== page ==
Fire Station 4 would stay open but residents would see a two percent property tax increase and city employees would get no general wage hike next year in a compromise budget plan Evanston aldermen will discuss Monday.

The new proposal was developed by City Manager Wally Bobkiewicz after several aldermen in budget workshops over the past two weeks said their constituents didn’t want to see the fire station close.

The aldermen also voiced doubts about the size of proposed increases in parking meter fees and about planned Health Department cuts the manager proposed to close a nearly $7.5 million gap in the general fund budget.

The city manager had already proposed not giving any 2019 pay hike to non-union employees for a savings of $345,000.

Eliminating the pay hikes for union workers would save just over $1 million.

The city is currently in contract talks with all of its unions, and they haven’t yet agreed to the wage freeze.

However, in an interview earlier this week, Billy Lynch, president of the firefighters union local, said he was “fully committed” to coming up with “a viable solution that helps reduce the deficit” while keeping Fire Station 4 open.

While declining to offer any specifics, he said the union was making “really good progress with the city in identifying tangible solutions to the problem.”

In addition to the property tax hike, the new budget plan bakes in $700,000 in projected new revenue from the increase in the real estate transfer tax that voters narrowly approved in a referendum Tuesday.

Bobkiewicz had previously said aldermen had told him they didn’t think residents could afford a property tax hike this year after the big tax hike voters approved for School District 65 last year.

But Alderman Peter Braithwaite, 2nd Ward, at Monday’s City Council meeting, said constituents were telling him they’d accept a tax hike targeted for public safety purposes to keep the fire station open.

The new compromise budget would scrap the plan to permanently eliminate the nine firefighter positions needed to staff Engine 4. Eight of those positions were already vacant.

Instead the new plan would hold open just four firefighter positions in 2019 and add $225,000 to the budget for fire department overtime to fill in for those vacant slots.

It also calls for spending $20,000 to hire a consultant to conduct a study of Fire Department operations in hopes of finding ways to operate more efficiently after Alderman Melissa Wynne, 3rd Ward, on Monday suggested exploring whether the department’s deployment model — which now has all firefighters working 24 hour shifts — could be changed to tailor staffing to the varying need for service at different times of day.

Other changes in the latest version of the budget include:

  • Keeping four police officer positions vacant rather than eliminating five vacant positions.
  • Reducing the planned increase in the $1 hourly parking meter rate from $1 to $0.50.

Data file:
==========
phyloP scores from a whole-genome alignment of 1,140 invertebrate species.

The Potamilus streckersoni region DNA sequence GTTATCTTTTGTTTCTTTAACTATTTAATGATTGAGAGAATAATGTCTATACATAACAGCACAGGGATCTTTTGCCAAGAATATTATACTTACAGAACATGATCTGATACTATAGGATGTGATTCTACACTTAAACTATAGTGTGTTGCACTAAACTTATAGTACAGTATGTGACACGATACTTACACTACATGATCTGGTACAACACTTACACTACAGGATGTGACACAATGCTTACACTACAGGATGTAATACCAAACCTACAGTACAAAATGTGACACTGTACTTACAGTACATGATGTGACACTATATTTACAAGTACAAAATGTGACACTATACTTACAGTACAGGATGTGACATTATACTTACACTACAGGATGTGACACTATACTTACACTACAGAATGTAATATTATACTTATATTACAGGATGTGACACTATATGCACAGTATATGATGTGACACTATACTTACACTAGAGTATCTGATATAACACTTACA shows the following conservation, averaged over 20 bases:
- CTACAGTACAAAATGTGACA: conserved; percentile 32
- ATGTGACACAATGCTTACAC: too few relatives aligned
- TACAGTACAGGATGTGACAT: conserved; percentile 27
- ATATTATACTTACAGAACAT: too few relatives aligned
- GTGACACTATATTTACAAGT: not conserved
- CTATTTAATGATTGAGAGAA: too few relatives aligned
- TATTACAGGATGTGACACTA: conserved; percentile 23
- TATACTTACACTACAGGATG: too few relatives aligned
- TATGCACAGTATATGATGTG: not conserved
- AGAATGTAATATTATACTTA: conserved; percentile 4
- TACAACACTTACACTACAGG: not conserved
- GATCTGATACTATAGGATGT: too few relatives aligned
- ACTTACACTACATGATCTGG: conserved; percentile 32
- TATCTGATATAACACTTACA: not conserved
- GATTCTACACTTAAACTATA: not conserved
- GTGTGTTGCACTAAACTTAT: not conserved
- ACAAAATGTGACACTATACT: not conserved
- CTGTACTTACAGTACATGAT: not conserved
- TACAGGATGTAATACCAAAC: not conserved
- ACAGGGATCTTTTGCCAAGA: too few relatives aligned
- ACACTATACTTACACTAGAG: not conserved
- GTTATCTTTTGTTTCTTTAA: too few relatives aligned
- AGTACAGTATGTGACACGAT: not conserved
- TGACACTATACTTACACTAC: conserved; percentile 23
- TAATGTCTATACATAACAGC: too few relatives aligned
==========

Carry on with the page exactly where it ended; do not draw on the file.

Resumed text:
• Seeking to bring in an extra $400,000 a year by increasing the rate charged insurance companies for ambulance runs.
  • Adding two parking enforcement officers at a cost of $180,000 in the expectation that they’ll bring in $400,000 in new ticket revenue

Overall the new plan shifts dramatically toward increasing revenue rather than reducing expenses as a strategy for closing the deficit.

Previously 57 percent of the budget gap was to be closed by cutting expenses. Under the new plan 63 percent of the gap will be closed by increasing taxes, fines and fees.

Bill Smith is the editor and publisher of Evanston Now.

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  1. No general wage growth clarification

    What exactly does this mean?

    Does this “no wage increase” include both base salary increases and track salary increases?

    or is it just base salary increases? And is there also a track increase similar for teachers?

    Glad to know there is willingness to discuss and negotiate a contract that works for employees and taxpayers.

    1. No wage increase

      Hi Parent,

      What it means would be subject to what the unions are willing to agree to.

      But my understanding is that what’s being sought by the city is the elimination of what’s commonly referred to as COLA or a cost-of-living adjustment.

      Presumably employees who were eligible to move up to the next step on the pay scale based on step increases and longevity would still do that.

      You can find detailed firefighter pay scales for the last five years starting at p. 243 of this budget memo packet.

      The current annual pay scale for firefighter/paramedics ranges from $58,042.73 for a new hire to $102,587.30 for a non-supervisor at the top of the scale, not counting a bonus of up to 4 percent for educational attainment.

      Captains top out at $119,490.93 and shift chiefs at $137,615.94. Those figures also don’t include the education bonuses.

      — Bill

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